The jury found Lebron guilty of Murder in the Second Degree. In accordance with the trial court's instructions, no verdict was returned on the weapons possession charge. In January of 1983, Lebron was sentenced to a term of imprisonment of twenty years to life. His brief in the Appellate Division raised the following two claims:


1) Prosecutorial misconduct during summation deprived him of a fair trial as guaranteed by the state and federal constitutions; and


2) He was denied effective assistance of trial counsel.

 The Appellate Division unanimously affirmed the judgment of conviction in a memorandum decision. People v. Lebron, 114 A.D.2d 859, 494 N.Y.S.2d 766 (2d Dep't 1985). Permission to appeal was sought and denied. People v. Lebron, 66 N.Y.2d 1041, 499 N.Y.S.2d 1038 (1985).

 In his current habeas petition, Lebron raises the same two claims that he raised on direct appeal in the Appellate Division. An aspect of the ineffective assistance of counsel claim is clearly articulated for the first time.


 A. Robbery Under New York Law

 Under New York law, the crime of robbery requires an "immediate use" or threatened immediate use of "physical force." N.Y. Penal Law § 160.00. Such a threat of the immediate use of force may be accomplished through words which, in and of themselves, do not express immediacy. People v. Woods, 41 N.Y.2d 279, 392 N.Y.S.2d 400, 360 N.E.2d 1082 (1977). "The [robbery] statute does not require the use of any words whatsoever, but merely that there be a threat, whatever its nature, of the immediate use of physical force." Id. at 283, 392 N.Y.S.2d at 402. A claim of right, such as collection of a debt, is not a defense to attempted robbery. People v. Reid, 69 N.Y.2d 469, 515 N.Y.S.2d 750, 508 N.E.2d 661 (1987); People v. Coates, 64 A.D.2d 1, 407 N.Y.S.2d 866 (2d Dep't 1978); People v. Hodges, 113 A.D.2d 514, 496 N.Y.S.2d 771 (2d Dep't 1985).

 B. Defense Justifications Under New York Law

 The New York Penal Law sets forth the circumstances under which the use of physical force and deadly physical force may be justified in defense of a person. N.Y. Penal Law § 35.15. Subsection 2(a) allows the use of deadly force in self-defense against a "reasonably" perceived threat of imminent use of "deadly physical force." N.Y. Penal Law § 35.15(2)(a). Retreat in "his dwelling" is not required. N.Y. Penal Law § 35.15(2)(a)(i). Subsection 2(b) allows deadly force to be used even in the absence of a threat of deadly force as a defense against certain serious crimes, including robbery. N.Y. Penal Law § 35.15(2)(b). Since, under New York law the crime of robbery requires an immediate use or threatened immediate use of physical force, N.Y. Penal Law § 160.00, even a justification claim based on Subsection 2(b) requires that the defendant perceive a threat of the immediate use of physical force, albeit not necessarily of the deadly variety.

 New York courts have acknowledged that these two types of justifications are independent of each other and that, when the issue of justification is central to the case, it is reversible error to give a justification instruction which treats these two theories as one. People v. Coleman, 122 A.D.2d 568, 504 N.Y.S.2d 949 (4th Dep't 1986) (use of deadly force to defend against attempted forcible sodomy).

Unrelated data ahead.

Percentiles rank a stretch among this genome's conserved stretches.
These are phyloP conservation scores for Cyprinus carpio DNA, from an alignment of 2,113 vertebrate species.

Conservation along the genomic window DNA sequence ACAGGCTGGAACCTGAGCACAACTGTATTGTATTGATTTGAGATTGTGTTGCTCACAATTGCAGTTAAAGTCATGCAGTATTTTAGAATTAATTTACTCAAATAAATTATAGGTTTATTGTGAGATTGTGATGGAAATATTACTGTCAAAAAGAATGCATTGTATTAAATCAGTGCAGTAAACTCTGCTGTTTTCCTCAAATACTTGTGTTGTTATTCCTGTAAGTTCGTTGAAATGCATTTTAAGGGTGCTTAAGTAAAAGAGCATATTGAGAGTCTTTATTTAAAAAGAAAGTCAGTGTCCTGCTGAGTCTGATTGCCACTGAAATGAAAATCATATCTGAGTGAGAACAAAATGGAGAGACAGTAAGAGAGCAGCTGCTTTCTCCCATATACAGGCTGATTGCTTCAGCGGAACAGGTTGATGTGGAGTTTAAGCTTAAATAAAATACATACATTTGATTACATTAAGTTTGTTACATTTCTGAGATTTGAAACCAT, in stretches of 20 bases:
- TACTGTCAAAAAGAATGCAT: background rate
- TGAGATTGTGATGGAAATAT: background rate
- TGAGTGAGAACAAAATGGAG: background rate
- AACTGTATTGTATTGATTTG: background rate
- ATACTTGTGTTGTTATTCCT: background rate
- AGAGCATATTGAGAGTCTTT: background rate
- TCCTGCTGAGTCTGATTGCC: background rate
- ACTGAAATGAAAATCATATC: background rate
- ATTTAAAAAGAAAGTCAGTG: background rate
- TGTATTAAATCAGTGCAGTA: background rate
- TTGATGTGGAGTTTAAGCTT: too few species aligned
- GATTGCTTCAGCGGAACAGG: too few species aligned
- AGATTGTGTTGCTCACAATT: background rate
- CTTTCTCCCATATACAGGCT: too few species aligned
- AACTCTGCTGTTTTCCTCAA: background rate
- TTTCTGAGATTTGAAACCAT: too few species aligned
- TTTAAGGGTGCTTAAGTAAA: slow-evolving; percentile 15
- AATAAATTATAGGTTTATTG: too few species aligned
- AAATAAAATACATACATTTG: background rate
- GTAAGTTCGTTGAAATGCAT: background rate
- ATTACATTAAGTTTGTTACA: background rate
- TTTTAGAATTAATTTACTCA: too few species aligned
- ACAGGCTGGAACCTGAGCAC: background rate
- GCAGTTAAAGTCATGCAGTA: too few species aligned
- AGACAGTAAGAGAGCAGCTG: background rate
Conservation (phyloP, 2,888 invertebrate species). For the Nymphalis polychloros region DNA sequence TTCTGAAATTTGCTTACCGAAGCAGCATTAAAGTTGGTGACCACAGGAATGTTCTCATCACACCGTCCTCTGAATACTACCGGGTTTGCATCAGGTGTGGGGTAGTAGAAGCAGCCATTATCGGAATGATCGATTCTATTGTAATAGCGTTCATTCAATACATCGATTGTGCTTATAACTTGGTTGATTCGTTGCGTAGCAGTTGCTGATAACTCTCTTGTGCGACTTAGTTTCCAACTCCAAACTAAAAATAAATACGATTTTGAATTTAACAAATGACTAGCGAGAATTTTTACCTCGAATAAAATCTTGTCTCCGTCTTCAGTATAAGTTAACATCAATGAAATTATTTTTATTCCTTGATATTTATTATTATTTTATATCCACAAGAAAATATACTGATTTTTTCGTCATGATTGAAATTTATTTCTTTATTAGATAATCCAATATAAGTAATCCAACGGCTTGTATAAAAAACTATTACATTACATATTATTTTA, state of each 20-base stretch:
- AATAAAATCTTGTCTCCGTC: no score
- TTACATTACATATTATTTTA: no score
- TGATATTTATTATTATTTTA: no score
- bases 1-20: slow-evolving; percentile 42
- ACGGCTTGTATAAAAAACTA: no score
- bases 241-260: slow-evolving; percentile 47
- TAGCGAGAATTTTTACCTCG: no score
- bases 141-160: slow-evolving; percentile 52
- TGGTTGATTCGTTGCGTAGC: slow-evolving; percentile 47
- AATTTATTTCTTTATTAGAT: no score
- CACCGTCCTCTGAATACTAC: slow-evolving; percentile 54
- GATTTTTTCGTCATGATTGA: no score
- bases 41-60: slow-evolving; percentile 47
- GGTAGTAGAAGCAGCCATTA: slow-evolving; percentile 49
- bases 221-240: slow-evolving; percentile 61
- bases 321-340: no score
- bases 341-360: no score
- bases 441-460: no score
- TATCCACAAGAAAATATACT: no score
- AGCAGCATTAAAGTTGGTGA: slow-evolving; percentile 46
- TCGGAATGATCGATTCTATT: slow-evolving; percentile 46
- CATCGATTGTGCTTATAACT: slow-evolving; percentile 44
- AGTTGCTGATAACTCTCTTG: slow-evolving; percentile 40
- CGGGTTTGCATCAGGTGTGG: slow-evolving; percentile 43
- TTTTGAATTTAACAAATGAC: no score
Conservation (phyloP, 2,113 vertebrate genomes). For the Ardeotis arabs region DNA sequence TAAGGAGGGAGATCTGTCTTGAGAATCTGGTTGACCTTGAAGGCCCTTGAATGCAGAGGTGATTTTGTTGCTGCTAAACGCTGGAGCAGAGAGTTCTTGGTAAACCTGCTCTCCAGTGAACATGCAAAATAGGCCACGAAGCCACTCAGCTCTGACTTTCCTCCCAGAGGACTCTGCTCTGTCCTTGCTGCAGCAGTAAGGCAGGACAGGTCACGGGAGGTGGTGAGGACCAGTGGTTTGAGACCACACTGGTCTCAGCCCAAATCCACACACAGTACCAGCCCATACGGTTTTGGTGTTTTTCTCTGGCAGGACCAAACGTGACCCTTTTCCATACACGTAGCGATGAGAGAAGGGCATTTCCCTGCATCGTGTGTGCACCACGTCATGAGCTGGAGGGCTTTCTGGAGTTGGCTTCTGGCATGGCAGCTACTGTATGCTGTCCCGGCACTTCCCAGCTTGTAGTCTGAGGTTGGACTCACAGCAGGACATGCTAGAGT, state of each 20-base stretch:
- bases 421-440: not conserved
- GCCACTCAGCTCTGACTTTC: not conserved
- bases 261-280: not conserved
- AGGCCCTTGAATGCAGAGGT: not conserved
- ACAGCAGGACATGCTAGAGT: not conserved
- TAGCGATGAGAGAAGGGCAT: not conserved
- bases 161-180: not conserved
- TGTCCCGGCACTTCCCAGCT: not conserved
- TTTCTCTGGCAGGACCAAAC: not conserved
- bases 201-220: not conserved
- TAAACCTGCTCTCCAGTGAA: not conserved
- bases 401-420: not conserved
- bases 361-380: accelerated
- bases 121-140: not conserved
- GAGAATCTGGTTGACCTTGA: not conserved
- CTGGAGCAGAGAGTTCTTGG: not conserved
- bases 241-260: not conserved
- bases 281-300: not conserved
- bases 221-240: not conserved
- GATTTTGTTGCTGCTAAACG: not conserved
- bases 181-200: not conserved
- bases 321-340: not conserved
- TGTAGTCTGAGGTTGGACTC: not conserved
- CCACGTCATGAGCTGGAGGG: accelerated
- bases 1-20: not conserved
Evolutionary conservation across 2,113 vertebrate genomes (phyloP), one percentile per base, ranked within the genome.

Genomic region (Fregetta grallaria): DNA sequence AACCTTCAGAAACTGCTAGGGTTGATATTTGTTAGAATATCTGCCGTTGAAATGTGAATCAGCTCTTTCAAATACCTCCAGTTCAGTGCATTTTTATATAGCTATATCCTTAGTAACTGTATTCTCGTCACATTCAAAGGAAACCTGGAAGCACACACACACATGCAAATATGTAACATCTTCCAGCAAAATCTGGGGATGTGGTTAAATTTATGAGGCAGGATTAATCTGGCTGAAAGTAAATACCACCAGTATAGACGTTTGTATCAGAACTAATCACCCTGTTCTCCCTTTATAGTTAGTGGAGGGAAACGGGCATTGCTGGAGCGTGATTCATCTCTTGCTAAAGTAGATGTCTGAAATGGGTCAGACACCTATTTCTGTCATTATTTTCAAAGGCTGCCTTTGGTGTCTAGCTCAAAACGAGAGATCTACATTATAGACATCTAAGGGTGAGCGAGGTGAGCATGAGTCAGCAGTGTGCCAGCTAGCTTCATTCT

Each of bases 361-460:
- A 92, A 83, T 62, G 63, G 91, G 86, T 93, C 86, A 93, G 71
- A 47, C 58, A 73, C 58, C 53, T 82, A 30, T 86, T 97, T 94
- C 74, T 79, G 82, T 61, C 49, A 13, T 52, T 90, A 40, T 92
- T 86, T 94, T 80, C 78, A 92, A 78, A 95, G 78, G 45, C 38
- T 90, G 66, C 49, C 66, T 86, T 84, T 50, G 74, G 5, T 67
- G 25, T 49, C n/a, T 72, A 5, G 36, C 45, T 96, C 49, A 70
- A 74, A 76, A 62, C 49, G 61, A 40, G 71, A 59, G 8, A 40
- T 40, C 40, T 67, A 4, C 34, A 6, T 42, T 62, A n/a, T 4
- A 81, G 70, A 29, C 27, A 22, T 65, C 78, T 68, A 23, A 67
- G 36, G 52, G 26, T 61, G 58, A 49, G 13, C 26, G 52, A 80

C. Habeas Corpus - Exhaustion of Remedies, Procedural Bar, and the Actual Innocence Exception

 The doctrine of "exhaustion of state remedies" requires that federal habeas corpus petitioners adequately present their claims to the state courts before seeking relief from the federal courts. See, e.g., Picard v. Connor, 404 U.S. 270, 275, 30 L. Ed. 2d 438, 92 S. Ct. 509 (1971).


In order to have fairly presented his federal claim to the state courts the petitioner must have informed the state court of both the factual and the legal premises of the claim he asserts in federal court. Specifically, he must have set forth in state court all of the essential factual allegations asserted in his federal petition; if material factual allegations were omitted, the state court has not had a fair opportunity to rule on the claim.

 Daye v. Attorney General, 696 F.2d 186, 191 (2d Cir. 1982) (citations omitted), cert. denied, 464 U.S. 1048, 79 L. Ed. 2d 184, 104 S. Ct. 723 (1984).

 When a state prisoner fails to present a claim in state court, and any future attempt to exhaust the claim would be denied on state procedural grounds, the federal court is instructed to deny the claim on the ground that it is procedurally barred. Coleman v. Thompson, 501 U.S. 722, 115 L. Ed. 2d 640, 111 S. Ct. 2546, 2557 n.1 (1991); see also Grey v. Hoke, 933 F.2d 117 (2d Cir. 1991); Gatto v. Hoke, 809 F. Supp. 1030, 1035-36 (E.D.N.Y.), aff'd, 986 F.2d 500 (2d Cir. 1992). One such door-closing "state procedural ground" in New York occurs when a party unjustifiably fails to raise a particular issue on appeal and it is clear that sufficient facts appeared on the trial record to have permitted adequate review of the issue on appeal. N.Y. Crim. Proc. Law § 440.10(2)(c).

 A federal court may overlook a prisoner's state procedural default in two circumstances: (1) if the prisoner establishes cause for the procedural default and resulting prejudice ("cause and prejudice"); or (2) if the prisoner establishes, "in an extraordinary case", that the "constitutional violation has probably resulted in the conviction of one who is actually innocent." Murray v. Carrier, 477 U.S. 478, 496, 91 L. Ed. 2d 397, 106 S. Ct. 2639 (1986). See also, Sawyer v. Whitley, 120 L. Ed. 2d 269, 112 S. Ct. 2514, 2518-19 & n.5 and 6 (1992); Gonzalez v. Sullivan, 934 F.2d 419, 424 (2d Cir. 1991) (Oakes, J., concurring) ("What a marvelous Catch-22 the law of federal habeas corpus now is!"). The "actual innocence" exception "is not itself a constitutional claim, but instead a gateway through which a habeas petitioner must pass to have his otherwise barred constitutional claim considered on the merits." Herrera v. Collins, 122 L. Ed. 2d 203, 113 S. Ct. 853, 862 (1993). In order to support a claim of "actual innocence",